To help you shake off post-holiday haze and the hangover of losing in your fantasy football playoffs, we’ll be providing you with some midseason recaps to get you caught up on all the nation’s most important conferences.
Who has been the best player in the biggest leagues?
Who is on track to get an NCAA tournament bid?
What have we learned about the conference hierarchy?
What is still left for us to figure out?
We break it all down here.
Today, we’ll be taking a look at the Big Ten.
MIDSEASON BIG TEN PLAYER OF THE YEAR: Ethan Happ, Wisconsin
It’s not hard to draw a parallel to Happ’s success this season and Wisconsin’s return to form after the program’s first season without an NCAA tournament in two decades. Happ put up numbers last year – 17.9 points, 8 rebounds and 3.7 assists – but it was a grind and things never seem to come as easily to him as they appeared two in his first seasons in Madison. He and the Badgers didn’t seem to adapt well to a more usage-heavy role with a supporting cast that was unable to do much supporting.
Now, though, Happ is beasting and the Badgers are rolling. The 6-foot-10 throwback pivot has the look of a National Player of the year, averaging 19.2 points, 10.7 rebounds, 4.8 assists and 1.2 blocks per game while shooting 56.9 percent from the floor. He’s dominating the game by being excellent in nearly every one of its phases. It’s no accident Wisconsin is now 10-3 with a 2-0 headstart to B1G play. Happ’s game may not endear him to NBA scouts – he’s shot just three 3s this year – but he’s unquestionably one of the best players in college basketball right now.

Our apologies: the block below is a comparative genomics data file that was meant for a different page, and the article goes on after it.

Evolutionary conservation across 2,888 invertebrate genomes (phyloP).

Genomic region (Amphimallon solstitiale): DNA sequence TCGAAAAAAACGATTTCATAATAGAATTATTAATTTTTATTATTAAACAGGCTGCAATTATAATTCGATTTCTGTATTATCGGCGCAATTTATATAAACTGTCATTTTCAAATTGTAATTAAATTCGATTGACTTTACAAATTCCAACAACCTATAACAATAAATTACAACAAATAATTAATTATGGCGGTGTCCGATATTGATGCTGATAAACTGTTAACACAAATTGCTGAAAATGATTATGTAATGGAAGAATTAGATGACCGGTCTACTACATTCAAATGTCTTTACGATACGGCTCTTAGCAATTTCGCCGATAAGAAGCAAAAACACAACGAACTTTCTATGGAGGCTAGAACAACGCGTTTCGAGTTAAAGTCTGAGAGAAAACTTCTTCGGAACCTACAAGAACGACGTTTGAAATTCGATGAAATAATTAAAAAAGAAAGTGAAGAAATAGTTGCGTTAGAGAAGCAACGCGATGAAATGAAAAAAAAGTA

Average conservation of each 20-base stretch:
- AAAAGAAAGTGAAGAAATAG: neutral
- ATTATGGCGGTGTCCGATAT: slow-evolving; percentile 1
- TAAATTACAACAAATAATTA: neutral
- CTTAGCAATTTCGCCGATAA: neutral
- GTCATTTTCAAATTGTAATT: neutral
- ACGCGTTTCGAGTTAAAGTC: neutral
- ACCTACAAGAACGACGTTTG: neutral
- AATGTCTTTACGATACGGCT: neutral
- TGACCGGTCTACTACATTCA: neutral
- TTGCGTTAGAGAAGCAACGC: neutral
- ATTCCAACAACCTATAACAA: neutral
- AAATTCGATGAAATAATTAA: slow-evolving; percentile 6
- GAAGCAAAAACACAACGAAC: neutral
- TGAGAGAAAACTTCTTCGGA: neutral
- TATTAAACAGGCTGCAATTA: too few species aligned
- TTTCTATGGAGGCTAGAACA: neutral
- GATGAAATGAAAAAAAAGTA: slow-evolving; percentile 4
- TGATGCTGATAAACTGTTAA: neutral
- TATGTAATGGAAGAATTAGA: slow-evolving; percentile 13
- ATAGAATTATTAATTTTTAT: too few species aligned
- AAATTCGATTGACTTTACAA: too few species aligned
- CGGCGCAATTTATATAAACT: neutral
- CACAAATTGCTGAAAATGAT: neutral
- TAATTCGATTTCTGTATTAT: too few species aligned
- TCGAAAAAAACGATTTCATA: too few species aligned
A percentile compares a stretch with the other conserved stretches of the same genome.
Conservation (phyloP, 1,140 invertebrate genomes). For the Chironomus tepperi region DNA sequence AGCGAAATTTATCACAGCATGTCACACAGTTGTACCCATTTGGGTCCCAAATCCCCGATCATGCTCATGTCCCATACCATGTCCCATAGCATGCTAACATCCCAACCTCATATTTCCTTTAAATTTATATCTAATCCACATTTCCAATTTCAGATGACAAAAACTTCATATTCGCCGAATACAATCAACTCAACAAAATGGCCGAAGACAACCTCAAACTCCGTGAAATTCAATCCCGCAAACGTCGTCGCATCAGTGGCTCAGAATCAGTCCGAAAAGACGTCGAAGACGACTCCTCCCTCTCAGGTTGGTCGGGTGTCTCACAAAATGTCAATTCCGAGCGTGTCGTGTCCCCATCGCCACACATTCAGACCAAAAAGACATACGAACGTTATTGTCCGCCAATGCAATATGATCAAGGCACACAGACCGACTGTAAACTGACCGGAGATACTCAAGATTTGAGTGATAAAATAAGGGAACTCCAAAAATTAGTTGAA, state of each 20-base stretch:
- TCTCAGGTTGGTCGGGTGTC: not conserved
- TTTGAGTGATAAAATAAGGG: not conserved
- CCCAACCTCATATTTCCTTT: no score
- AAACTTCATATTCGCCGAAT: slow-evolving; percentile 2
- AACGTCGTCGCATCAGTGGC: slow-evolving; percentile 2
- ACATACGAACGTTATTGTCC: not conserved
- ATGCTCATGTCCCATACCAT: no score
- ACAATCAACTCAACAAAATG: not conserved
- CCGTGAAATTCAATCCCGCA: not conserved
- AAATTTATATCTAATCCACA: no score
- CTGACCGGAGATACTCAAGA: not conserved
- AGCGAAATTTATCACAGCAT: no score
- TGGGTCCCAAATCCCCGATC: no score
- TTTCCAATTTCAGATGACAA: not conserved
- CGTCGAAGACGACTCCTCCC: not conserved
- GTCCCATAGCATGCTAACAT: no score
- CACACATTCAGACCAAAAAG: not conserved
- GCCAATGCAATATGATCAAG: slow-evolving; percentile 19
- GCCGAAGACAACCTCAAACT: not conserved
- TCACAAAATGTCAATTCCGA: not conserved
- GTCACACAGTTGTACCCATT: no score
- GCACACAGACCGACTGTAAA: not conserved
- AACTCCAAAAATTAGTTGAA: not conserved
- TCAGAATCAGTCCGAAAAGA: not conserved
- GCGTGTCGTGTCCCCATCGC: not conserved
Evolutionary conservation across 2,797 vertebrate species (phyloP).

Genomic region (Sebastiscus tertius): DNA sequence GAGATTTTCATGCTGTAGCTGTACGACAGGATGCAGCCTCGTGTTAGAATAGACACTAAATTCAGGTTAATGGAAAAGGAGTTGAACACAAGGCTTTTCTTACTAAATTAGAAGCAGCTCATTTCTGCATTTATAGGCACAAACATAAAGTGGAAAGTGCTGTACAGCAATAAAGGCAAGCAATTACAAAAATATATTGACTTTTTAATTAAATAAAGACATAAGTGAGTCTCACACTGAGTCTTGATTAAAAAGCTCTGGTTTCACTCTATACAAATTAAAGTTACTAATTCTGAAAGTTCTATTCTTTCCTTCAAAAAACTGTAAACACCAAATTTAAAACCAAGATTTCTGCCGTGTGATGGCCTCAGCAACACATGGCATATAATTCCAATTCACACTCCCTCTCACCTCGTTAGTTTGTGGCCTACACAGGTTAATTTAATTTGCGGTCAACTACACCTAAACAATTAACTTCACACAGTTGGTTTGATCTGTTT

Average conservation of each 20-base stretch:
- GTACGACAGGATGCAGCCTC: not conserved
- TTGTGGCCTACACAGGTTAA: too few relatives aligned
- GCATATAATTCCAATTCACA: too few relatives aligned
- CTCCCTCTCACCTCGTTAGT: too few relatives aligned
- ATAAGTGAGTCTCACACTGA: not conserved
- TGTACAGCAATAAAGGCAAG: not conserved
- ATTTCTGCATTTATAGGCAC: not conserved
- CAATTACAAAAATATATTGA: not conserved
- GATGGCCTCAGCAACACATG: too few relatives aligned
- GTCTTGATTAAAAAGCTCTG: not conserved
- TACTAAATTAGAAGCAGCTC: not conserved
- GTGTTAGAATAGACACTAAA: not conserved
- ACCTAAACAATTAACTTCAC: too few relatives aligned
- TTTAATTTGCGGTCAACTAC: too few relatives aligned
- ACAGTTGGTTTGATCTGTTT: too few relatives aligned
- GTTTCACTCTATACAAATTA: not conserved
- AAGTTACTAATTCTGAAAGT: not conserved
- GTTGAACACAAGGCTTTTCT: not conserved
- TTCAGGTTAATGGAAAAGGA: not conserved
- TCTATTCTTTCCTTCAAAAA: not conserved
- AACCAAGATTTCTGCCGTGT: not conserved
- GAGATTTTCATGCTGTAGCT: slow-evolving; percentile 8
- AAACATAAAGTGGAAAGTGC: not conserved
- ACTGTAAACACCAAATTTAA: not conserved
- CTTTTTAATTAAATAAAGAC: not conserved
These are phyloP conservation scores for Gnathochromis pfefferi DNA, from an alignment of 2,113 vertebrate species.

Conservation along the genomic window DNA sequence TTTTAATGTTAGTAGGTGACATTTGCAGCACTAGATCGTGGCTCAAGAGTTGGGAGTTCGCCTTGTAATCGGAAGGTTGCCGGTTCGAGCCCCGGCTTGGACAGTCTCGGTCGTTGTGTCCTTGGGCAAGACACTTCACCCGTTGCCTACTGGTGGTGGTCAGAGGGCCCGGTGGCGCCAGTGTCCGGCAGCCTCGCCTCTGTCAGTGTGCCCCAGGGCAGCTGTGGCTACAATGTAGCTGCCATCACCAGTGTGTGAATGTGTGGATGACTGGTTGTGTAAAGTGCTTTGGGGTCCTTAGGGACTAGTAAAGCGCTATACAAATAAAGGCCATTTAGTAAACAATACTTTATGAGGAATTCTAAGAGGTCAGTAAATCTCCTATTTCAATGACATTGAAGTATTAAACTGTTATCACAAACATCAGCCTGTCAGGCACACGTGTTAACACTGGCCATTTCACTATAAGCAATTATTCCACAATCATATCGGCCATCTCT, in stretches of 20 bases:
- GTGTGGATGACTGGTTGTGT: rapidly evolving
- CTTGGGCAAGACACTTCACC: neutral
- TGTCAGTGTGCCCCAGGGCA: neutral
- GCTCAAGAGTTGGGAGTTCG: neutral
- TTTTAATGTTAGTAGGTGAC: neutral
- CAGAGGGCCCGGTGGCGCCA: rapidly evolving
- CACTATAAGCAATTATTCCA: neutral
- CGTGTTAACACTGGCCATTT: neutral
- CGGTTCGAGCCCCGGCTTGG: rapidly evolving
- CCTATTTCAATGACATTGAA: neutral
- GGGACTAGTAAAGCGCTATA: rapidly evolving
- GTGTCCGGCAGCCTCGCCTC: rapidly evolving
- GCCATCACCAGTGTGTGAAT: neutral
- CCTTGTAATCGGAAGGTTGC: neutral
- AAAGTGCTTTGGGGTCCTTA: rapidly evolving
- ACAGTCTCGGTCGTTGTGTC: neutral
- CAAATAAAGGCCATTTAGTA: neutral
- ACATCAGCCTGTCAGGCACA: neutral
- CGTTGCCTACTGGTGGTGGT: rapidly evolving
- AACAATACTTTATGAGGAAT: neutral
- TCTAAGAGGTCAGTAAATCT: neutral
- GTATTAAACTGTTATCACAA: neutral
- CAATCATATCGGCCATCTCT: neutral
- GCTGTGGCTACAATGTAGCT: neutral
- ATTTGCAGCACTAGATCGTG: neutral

THE ALL BIG TEN FIRST TEAM
ETHAN HAPP, WISCONSIN
CARSEN EDWARDS, PURDUE: The Boilermaker point guard has a decent argument for the top spot here given the season he’s having. Edwards leads the Big Ten in scoring with 25.8 points per game as he’s moved into a bigger role in West Lafayette and thrived. He’s shooting nearly 40 percent from 3-point range and is dishing out 3.5 assists per game.
JAMES PALMER, NEBRASKA: Palmer’s efforts are a big reason the Cornhuskers look poised to snap a four-year NCAA tournament drought. The 6-foot-6 senior is picking up where he left off following his breakthrough season last year after transferring from Miami, averaging 19.6 points along with 3.8 rebounds, 1.2 steals and 2.8 assists per game.
CASSIUS WINSTON, MICHIGAN STATE: The Spartans’ floor general is having a superb season to help power Michigan State to an 11-2 record with a 2-0 B1G mark. He’s doing it all, averaging 17.5 points and 7.5 assists per game.